The chart above shows the miles of rail per square mile of land in US states. It's surprising to see that Western states have so little rail compared to the size of their area as rail has been romantically associated with the frontier lands.
- The difference between the state with the greatest rail coverage, Illinois, and the state with the least, Alaska (Hawaii has no rail network), is 0.12 miles.
- Illinois has 159 times the rail coverage that Alaska has.
- Only six states (Illinois, Ohio, New Jersey, Indiana, Pennsylvania, and Delaware) have a tenth of a mile of rail or more for every square mile of territory.
- The mean miles of rail per square mile of land of the 50 states is 0.05 and the median is also 0.05.
- Rail length data is from 2013.
- Area data is from 2010.
- Road and area data come from different sources.
- Numbers in the chart are rounded to the nearest hundredth.
- Hawaii has no rail network.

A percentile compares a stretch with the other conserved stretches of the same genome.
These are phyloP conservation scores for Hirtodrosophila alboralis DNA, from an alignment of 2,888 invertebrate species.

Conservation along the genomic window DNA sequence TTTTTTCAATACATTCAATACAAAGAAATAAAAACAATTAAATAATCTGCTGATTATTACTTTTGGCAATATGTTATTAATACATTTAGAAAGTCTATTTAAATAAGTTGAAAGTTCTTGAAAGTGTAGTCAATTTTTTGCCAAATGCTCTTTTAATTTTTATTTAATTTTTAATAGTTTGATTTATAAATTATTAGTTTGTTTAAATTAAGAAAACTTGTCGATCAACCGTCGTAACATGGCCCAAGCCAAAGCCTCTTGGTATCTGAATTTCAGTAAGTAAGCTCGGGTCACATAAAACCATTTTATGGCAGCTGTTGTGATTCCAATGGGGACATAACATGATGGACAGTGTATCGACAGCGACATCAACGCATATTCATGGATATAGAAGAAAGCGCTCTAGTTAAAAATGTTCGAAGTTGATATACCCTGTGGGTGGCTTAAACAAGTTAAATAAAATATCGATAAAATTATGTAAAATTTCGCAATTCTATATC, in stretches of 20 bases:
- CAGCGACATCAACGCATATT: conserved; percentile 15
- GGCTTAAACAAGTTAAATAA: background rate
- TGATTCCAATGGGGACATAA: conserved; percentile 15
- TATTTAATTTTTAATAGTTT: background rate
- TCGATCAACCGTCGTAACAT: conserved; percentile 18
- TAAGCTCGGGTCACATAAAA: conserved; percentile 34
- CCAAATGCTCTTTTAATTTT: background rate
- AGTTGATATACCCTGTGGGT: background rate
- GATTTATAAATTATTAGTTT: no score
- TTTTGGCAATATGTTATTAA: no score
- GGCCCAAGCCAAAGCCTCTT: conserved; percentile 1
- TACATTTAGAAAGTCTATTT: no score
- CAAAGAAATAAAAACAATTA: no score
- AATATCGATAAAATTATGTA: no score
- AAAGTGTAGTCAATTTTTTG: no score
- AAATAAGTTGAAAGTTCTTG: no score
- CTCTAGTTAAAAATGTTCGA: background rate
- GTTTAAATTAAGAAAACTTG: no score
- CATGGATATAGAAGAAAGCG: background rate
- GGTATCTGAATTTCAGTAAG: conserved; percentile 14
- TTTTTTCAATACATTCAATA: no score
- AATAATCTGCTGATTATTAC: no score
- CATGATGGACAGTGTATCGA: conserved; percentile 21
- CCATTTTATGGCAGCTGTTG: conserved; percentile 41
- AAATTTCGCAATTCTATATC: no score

Every single Western state has less than 0.05 miles of rail for every square mile of territory with Washington, the Western state with the greatest rail coverage, ranked 30th out of 50 states. Only two Southern states rank below the highest ranked Western state, and only three of each from the Midwest and the Northeast are bested by Washington.
The number of miles of railway per square mile of land for the United States as a whole is 0.04 which ranks it just below Michigan and just above California (the numbers in the chart are rounded to the nearest hundredth).
United States Census Bureau. "Annual Estimates of the Resident Population: April 1, 2010 to July 1, 2016." Accessed December 12, 2017. http://factfinder2.census.gov.
United States Department of Transportation. 2015. "State Transportation by the Numbers." Accessed March 21, 2018. https://www.bts.gov/sites/bts.dot.gov/files/legacy/_entire.pdf.